The deadline was approaching when Dave Kapp, head of Decca Records, happened to hear the Andrews Sisters singing on a New York radio station. Impressed by the young sisters, he asked them to audition for a contract with his record company. They did so and were hired. The contract they signed was a flat fee of $50 without royalties for each two-sided record they made, a common arrangement at that time. Their first record went nowhere on the charts, but Kapp liked the trio and called them in for a second recording session on November 24, 1937. The Aside of the new record was “Nice Work If You Can Get It,” a Gershwin song from the popular Fred Astaire film “A Damsel in Distress.” The B-side, or throw-away side, was an obscure Yiddish love song called “Bei Mir Bist Du Schoen,” often translated as “To Me, You Are Beautiful.”
The song was composed by Sholom Secunda with lyrics by Jacob Jacobs for a short-lived 1932 Yiddish musical comedy called “I Would If I Could.” Accounts vary as to how the song ended up in the Decca recording studio. Sammy Cahn, who wrote the English lyrics with Saul Chaplin, claimed that he first heard the song performed by an African-American act at the Apollo Theatre in Harlem, and later found the sheet music in a store in the Jewish Lower East Side of Manhattan. At that time he shared an apartment with Lou Levy, who was managing the Andrews Sisters. Cahn played the song for the sisters; they liked it and would eventually record it. Vic Schoen, the sisters’ arranger, said he discovered the song in a little shop in the lobby of a Yiddish theater on Second Avenue. He gave it to Lou Levy who in turn gave it to Sammy Cahn who with Saul Chaplin wrote English lyrics for it. Levy, however, claimed that he bought the song for fifteen cents in the Lower East Side and passed it on to the sisters to sing in Yiddish at various Jewish clubs and functions in New York City.
However the song got there, it was chosen for the B-side of “Nice Work If You Can Get It.” The recording session was piped into Jack Kapp’s office and when he heard the song being recorded in Yiddish, he interrupted the session and said he wanted it in English. Conflicting stories relate how the English translation came about. Cahn claimed he didn’t want to do a translation, but eventually did so after a couple of days. Levy maintained the song was translated within a few minutes in the recording studio. In another interview, he said the translation was made over the telephone. Vic Schoen created a swing arrangement for the song and directed the studio musicians for the recording. Schoen and Bobby Hackett played trumpet, Al Philburn was on trombone, Don Watt on clarinet, Frank Froeba on piano, Dave Barbour on guitar and Stan King on drums. All were unknown at the time, but several would go on to illustrious careers.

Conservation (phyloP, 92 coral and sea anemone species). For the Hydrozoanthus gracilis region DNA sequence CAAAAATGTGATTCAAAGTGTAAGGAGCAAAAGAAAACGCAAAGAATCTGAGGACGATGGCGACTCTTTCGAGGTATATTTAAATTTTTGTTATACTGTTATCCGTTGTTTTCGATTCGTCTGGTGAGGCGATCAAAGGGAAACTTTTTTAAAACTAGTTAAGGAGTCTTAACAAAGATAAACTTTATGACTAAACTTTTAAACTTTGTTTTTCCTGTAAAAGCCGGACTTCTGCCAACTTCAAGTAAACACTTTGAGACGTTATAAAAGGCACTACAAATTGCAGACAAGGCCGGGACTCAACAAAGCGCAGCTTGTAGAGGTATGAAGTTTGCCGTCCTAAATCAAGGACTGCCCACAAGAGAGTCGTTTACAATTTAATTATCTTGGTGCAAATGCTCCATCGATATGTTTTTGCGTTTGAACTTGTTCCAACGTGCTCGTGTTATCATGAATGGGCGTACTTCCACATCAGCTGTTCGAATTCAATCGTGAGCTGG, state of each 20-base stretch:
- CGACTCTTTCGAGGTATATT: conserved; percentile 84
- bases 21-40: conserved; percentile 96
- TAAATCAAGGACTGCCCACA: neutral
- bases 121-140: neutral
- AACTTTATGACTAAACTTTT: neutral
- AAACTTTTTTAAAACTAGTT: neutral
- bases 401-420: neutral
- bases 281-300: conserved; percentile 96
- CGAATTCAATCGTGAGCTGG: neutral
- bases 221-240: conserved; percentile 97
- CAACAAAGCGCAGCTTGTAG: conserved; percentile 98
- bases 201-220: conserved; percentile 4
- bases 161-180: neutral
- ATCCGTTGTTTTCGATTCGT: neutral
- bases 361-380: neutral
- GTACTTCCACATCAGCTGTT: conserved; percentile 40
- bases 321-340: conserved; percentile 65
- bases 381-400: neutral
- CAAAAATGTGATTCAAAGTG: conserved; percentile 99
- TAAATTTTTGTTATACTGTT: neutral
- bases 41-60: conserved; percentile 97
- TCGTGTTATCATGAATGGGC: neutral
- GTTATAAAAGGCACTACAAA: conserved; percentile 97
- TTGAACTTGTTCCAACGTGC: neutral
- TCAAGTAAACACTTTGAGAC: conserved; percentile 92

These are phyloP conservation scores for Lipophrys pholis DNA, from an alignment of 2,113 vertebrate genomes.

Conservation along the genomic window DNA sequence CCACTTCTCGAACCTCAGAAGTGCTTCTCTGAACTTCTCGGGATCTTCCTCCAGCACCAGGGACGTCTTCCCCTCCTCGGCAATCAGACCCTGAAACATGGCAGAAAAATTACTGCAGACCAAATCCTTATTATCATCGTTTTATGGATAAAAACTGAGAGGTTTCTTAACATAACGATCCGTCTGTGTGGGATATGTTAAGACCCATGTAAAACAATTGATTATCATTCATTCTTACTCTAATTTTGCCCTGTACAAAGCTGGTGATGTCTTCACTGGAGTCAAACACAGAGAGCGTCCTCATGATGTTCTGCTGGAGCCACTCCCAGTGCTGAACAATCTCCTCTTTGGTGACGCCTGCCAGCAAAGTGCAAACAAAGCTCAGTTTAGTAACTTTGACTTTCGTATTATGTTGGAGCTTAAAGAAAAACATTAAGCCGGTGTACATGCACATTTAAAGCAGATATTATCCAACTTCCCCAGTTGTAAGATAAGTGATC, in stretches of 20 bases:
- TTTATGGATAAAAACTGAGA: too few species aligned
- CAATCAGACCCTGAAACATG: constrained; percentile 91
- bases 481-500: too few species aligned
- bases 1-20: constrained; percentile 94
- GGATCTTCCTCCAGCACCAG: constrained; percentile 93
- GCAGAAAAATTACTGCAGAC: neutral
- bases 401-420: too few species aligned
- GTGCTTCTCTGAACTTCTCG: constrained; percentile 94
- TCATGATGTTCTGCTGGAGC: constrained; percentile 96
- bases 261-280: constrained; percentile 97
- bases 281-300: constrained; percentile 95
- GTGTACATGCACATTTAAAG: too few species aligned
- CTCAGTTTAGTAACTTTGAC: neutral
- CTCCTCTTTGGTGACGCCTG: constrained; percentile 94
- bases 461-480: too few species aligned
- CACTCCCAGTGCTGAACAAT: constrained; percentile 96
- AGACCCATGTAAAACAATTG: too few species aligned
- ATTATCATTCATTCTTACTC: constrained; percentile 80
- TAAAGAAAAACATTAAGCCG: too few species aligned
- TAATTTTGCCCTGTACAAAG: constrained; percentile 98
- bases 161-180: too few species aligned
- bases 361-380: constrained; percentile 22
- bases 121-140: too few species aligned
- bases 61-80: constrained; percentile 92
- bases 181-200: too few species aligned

The record was released in December 1937 and to the surprise of all involved, it was “Bei Mir Bist Du Schoen” that drove sales. Word spread rapidly about the new song and record stores were flooded with requests for “Buy a Beer, Monsieur Shane,” “Mr. Barney McShane,” “My Dear Mr. Shane” and “My Mere Bits of Shame.” The customers may not have known how to pronounce the title, but they bought the record. According to one story at the time, a woman’s leg was broken when she was knocked down by a crowd that mobbed a record store to buy copies. The song became such a national sensation that “Life,” the leading photo-news magazine of the day, published a photo essay giving its version of the song’s history. “Bei Mir Bist Du Schoen” reached the Navajo Indian reservation in Utah where it was chanted by Navajo and Ute Indians to aid polio victims in a ceremony celebrating President Franklin D. Roosevelt’s birthday. Some sources claim the song was a hit in several European countries, including Germany until the Nazi Party banned it after learning its composer was Jewish and the song’s title was Yiddish and not a southern German dialect.
“Bei Mir Bist Du Schoen” sold 100,000 copies in its initial release and by the end of January had sold a quarter million copies, an enormous number in those days. Bing Crosby was the only other Decca artist at the time with records surpassing the 100,000 sales mark. The song became a hit before it was published as sheet music, a rare phenomenon back then. Twelve other artists, including Ella Fitzgerald and Kate Smith, recorded the song in hopes of cashing in on its popularity. The American Society of Composers, Authors and Publishers (ASCAP) named “Bei Mir Bist Du Schoen” the most popular song of 1938.